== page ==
What Treatments Are Available for Arthritis-Based Shoulder Pain?

Shoulder pain should ideally be resolved using simple medication, however if these ones fail to work, other treatments are available and can be administered by a doctor.

Physiotherapy and occupational therapy

Most shoulder pains can be resolved via physiotherapy. A physiotherapist will assess ones condition and put together a tailor made regimen suitable for one’s condition. Physiotherapy mostly aims at improving symptoms and restores function of the shoulder. Though this approach is dependent on whether one has an acute problem or a long standing chronic problem. Anyone can benefit from a physiotherapy program which may include;

  • Exercises aimed at strengthening weakened muscles, changing their coordination and improving function.
  • Obtaining advice on improving shoulder, neck and spine posture.
  • Exercises to ease and prevent stiffness.
  • Exercises to increase the range of joint movement.
  • Learning how to apply adhesive tape to the skin to reduce strain exerted on tissues and to help increase ones awareness of the position of the shoulder and shoulder blade.
  • Manual treatments to soft tissues and joints.

If your shoulder problem is interfering with performance of daily activities like dressing, bathing, driving and washing one should consider seeing an occupational therapist. This type of therapist can recommend use of aids and gadgets to reduce shoulder strain. A general practitioner can refer you to an occupational therapist. If the problems are encountered at work, an occupational therapist or a workplace health team can be consulted if there is one at the work place.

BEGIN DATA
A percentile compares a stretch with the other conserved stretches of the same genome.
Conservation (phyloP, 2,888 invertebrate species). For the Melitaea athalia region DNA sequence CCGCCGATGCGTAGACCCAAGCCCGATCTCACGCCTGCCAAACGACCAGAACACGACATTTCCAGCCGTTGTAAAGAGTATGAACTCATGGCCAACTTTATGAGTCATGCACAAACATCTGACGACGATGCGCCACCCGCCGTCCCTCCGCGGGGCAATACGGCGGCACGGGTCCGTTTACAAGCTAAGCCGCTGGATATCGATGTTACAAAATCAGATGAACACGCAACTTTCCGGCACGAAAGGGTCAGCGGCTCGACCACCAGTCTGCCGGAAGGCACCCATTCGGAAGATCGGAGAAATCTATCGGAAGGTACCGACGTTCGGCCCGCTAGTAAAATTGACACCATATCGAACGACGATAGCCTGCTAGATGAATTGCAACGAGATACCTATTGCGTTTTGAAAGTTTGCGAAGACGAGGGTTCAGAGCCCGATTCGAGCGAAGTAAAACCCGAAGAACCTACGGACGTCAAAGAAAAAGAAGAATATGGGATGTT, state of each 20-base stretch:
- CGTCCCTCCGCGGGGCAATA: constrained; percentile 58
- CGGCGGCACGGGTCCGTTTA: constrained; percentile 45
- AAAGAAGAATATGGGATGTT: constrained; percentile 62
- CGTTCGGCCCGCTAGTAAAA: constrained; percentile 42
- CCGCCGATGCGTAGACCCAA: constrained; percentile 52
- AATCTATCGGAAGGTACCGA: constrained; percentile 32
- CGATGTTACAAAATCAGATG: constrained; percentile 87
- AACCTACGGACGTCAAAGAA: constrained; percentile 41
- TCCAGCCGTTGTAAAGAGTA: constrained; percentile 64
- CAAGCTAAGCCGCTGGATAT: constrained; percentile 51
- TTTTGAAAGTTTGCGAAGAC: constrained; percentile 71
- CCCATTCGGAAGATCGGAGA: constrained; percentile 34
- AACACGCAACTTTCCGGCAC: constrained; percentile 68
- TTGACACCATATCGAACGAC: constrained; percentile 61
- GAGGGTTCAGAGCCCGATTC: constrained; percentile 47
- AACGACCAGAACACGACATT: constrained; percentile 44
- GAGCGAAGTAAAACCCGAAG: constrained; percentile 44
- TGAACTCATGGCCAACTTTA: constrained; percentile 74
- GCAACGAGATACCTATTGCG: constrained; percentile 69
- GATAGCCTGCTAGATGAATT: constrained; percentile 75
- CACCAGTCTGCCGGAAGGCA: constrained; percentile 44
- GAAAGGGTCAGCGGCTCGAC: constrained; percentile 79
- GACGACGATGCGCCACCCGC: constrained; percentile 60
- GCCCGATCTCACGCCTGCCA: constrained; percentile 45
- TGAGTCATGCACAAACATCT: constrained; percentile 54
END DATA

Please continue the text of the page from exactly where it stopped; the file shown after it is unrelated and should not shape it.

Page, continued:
Steroid injections

Injections into the affected joint can ease shoulder problems. The steroid injection is usually accompanied by a local anesthesia and helps relieves shoulder problems very quickly.

Steroid injections also reduce inflammation allowing one to use the shoulder more comfortably, though not for any strenuous activities for the first few days following the injection. The pain relief one experiences following the injection should allow on to do physiotherapy to improve shoulder function.

It is ill advised to have injections very frequently and other forms of treatment should be sought if the pain keeps on coming back. One should also seek medical advice if the pain still persists two or more days after the injection. Steroid injections can also be carried with the aid of an ultrasound as this allows the proper projecting of inflamed tissues to help properly carry out the injection.


It is not common for one to undergo surgery for shoulder pain as most medications and therapy are quite effective but some conditions need surgery to resolve.

If surgery is recommended, it is carried out using the keyhole technique. This technique requires very small incisions and reduces the recovery time needed. The types of surgeries include;

  • Sub acromial decompression: In this surgery, bon and tissue is trimmed down from the acromion at the top of the shoulder. This surgery is helpful for severe or recurrent impingement syndrome by ensuring the rotor cuff tendons have enough space to move freely.
  • Repairing tears in the rotator cuff
  • Releasing the tight capsule of a frozen shoulder

However, in some occasions open surgery and not keyhole surgery is recommended especially when repairing large tears in the rotating cuff or for joint replacement.

Shoulder joint replacement surgery is well established as a treatment option and is successful in treating osteoarthritis and rheumatoid arthritis especially when it gets to a point where severe pain limits use and movement of the shoulder.

A reverse geometry shoulder replacement is a newer type of surgery. In this procedure, the ball and socket are reversed if rotator cuff tendons are damaged as a result of arthritis.

It is important to do a lot of physiotherapy and exercise after surgery to help regain movement, though not in the spectrum that one could achieve pre total shoulder replacement surgery.

Research is still underway to find better and improved ways of handling shoulder arthritis.

Featured Image: DepositPhotos/plepraisaeng

Posted on April 20, 2017